A team of Dutch astronomers has shown that with a new type of telescope it might be possible to find signs of extraterrestrial life within the next 25 years. Certain gases exhaled by organisms can, in principle, be observed in the atmospheres of exoplanets – planets orbiting stars other than our sun. This idea, which was developed back in the 1960s, has now been linked to a new observation technique that makes use of relatively cheap flux collectors, large reflecting telescopes that cannot make sharp images but collect enough light for accurate spectroscopy to be performed. This study will soon be published in The Astrophysical Journal.
Astronomers have been speculating for several decades about how the observations of exoplanets could provide evidence of extraterrestrial life. About 20% of our earth's atmosphere consists of oxygen. This gas is only present in our atmosphere because plants produce enormous quantities of it via photosynthesis. Without this biological process, the oxygen in the atmosphere would rapidly disappear due to oxidation. Detecting oxygen in the atmosphere of an earth-like exoplanet could therefore provide a first indication for extraterrestrial life.Up until now it had been thought that such observations could only be realized with space telescopes, as the oxygen in our own atmosphere would have too great a disruptive effect for such observations to be made from the ground. However the plans of European and American scientists for a large space mission with this objective, such as Darwin and the Terrestrial Planet Finder (TPF), have been on hold for several years and it is therefore unlikely that such a telescope will be launched within the next 25 years.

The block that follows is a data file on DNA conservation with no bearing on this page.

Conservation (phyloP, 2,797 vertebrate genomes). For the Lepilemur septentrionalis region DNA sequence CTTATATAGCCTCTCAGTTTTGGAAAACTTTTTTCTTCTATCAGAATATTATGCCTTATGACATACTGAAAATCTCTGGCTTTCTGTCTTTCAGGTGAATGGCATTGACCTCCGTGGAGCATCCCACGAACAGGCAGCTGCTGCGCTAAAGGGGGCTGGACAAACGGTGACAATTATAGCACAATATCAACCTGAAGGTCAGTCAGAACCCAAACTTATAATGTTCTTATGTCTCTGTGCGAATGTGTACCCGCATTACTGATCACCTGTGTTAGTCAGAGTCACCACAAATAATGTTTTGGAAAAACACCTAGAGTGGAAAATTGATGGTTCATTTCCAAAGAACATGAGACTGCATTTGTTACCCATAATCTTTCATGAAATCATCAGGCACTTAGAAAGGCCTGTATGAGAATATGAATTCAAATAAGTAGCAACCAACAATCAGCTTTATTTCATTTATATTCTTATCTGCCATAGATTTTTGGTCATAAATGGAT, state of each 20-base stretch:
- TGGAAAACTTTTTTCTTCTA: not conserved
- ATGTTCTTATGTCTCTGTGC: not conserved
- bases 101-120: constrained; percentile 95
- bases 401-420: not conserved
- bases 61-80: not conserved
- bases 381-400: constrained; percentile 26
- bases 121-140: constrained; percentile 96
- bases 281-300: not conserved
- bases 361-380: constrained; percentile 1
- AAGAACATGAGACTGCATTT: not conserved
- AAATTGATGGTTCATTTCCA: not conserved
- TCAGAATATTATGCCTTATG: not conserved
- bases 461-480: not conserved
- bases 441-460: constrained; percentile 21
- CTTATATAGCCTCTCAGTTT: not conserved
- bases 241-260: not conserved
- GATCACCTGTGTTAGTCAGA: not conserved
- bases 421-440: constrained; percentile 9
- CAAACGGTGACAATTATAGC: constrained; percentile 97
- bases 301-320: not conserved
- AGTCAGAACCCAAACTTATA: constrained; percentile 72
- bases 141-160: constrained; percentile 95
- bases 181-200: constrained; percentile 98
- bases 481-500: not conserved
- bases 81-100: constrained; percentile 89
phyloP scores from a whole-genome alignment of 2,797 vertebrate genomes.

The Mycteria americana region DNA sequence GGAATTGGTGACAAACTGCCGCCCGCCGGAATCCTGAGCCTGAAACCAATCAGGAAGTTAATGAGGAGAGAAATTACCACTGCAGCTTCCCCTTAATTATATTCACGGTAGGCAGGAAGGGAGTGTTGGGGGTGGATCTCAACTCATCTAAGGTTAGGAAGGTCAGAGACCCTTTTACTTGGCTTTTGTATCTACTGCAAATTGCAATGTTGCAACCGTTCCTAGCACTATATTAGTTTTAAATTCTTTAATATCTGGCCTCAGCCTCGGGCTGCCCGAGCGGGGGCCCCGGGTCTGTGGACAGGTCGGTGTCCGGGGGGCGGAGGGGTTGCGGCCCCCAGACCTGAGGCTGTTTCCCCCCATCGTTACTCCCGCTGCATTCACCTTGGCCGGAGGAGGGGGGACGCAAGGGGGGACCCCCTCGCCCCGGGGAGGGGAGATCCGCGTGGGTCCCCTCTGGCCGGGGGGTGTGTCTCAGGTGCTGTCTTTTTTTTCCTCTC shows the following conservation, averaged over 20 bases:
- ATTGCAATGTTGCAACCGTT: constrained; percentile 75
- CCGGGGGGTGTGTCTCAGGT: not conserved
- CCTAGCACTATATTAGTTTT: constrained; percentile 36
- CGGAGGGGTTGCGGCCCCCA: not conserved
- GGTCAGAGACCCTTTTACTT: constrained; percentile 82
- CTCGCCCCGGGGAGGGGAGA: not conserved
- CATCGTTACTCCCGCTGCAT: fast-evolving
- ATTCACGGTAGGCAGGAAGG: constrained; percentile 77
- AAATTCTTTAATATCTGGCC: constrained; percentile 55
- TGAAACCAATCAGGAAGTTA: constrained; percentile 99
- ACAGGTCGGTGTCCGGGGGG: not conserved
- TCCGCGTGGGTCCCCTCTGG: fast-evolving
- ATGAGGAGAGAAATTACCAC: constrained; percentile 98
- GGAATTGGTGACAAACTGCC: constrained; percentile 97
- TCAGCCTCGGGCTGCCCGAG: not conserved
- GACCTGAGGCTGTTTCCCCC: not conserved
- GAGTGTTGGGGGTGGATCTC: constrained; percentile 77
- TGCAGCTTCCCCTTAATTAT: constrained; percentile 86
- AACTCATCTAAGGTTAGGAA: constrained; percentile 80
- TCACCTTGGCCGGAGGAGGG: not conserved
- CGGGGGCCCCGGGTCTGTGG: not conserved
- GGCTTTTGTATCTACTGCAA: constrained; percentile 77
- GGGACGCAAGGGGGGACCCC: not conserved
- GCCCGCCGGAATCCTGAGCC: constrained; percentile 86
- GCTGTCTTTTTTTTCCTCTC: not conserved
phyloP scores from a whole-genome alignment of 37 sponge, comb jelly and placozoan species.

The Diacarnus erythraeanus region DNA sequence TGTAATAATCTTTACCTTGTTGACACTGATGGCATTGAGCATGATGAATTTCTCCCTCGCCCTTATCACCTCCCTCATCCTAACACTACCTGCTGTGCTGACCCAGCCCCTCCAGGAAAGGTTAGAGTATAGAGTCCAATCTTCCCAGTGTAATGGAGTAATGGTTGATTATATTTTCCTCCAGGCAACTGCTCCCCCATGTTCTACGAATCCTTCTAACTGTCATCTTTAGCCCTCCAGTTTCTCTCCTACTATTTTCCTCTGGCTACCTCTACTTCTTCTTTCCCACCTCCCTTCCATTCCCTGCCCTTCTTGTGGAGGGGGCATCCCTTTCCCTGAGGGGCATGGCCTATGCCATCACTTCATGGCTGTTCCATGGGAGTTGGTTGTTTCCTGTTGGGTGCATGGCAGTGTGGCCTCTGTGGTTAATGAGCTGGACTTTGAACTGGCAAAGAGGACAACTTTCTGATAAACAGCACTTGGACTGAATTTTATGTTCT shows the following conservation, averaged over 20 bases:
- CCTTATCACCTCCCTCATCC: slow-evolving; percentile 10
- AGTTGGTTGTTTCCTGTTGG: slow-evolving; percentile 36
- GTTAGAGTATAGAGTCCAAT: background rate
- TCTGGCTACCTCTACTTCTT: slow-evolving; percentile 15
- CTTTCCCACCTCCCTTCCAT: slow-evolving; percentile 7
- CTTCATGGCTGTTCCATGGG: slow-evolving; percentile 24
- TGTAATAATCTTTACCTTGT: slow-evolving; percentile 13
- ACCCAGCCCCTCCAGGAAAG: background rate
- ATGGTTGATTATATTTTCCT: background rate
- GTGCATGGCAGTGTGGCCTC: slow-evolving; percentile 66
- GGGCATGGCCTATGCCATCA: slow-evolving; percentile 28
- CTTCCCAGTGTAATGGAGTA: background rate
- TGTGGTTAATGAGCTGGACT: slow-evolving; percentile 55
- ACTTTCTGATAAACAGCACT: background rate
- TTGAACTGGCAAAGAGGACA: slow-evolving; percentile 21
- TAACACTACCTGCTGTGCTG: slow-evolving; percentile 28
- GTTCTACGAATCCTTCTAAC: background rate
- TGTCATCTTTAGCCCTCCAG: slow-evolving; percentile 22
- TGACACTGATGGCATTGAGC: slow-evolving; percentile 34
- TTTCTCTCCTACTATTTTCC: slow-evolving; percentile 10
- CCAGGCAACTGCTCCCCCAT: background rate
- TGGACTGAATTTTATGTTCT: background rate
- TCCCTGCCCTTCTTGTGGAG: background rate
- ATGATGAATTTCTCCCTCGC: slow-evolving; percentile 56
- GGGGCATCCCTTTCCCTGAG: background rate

A group of astronomers from Leiden University and SRON Netherlands Institute for Space Research have now shown that using a special technique, observations from the ground can realize the same objective. "The oxygen in an exoplanet's atmosphere can be distinguished from that in our own atmosphere by very accurately measuring the wavelengths of the absorption lines," says Ignas Snellen (Leiden Observatory). "Due to the high speed of such a planet
relative to the earth, the oxygen lines will exhibit a Doppler shift and will therefore not be aligned with those from our own atmosphere. Using this approach the telescope does not need to be located outside of our atmosphere, which yields an enormous cost saving."
The team has shown that oxygen in the atmosphere of a hypothetical twin earth, seen against the light of a red dwarf star – cooler and smaller than our sun – can possibly already be observed with the planned European Extremely Large Telescope (E-ELT). "However we would need to have some luck for that," says fellow researcher Remco de Kok (SRON). "This telescope will only be able to detect extraterrestrial life if it occurs frequently and can therefore be found relatively nearby. Even the E-ELT will probably not be big enough."
The team therefore proposes the development of so-called flux-collectors. Spectroscopic measurements of bright stars and their planets do not require the construction of telescopes such as the E-ELT that can produce very sharp images. It is only important to collect as much light as possible. This can be done with large reflecting telescopes of much lower quality, which can be built against far lower costs. "With several such flux collectors, which together will cover the area of several football fields, we can do a statistical study into extraterrestrial life on the planets orbiting other neighboring stars. We still have a long way to go but this is something that we should be able to achieve within 25 years," says Snellen.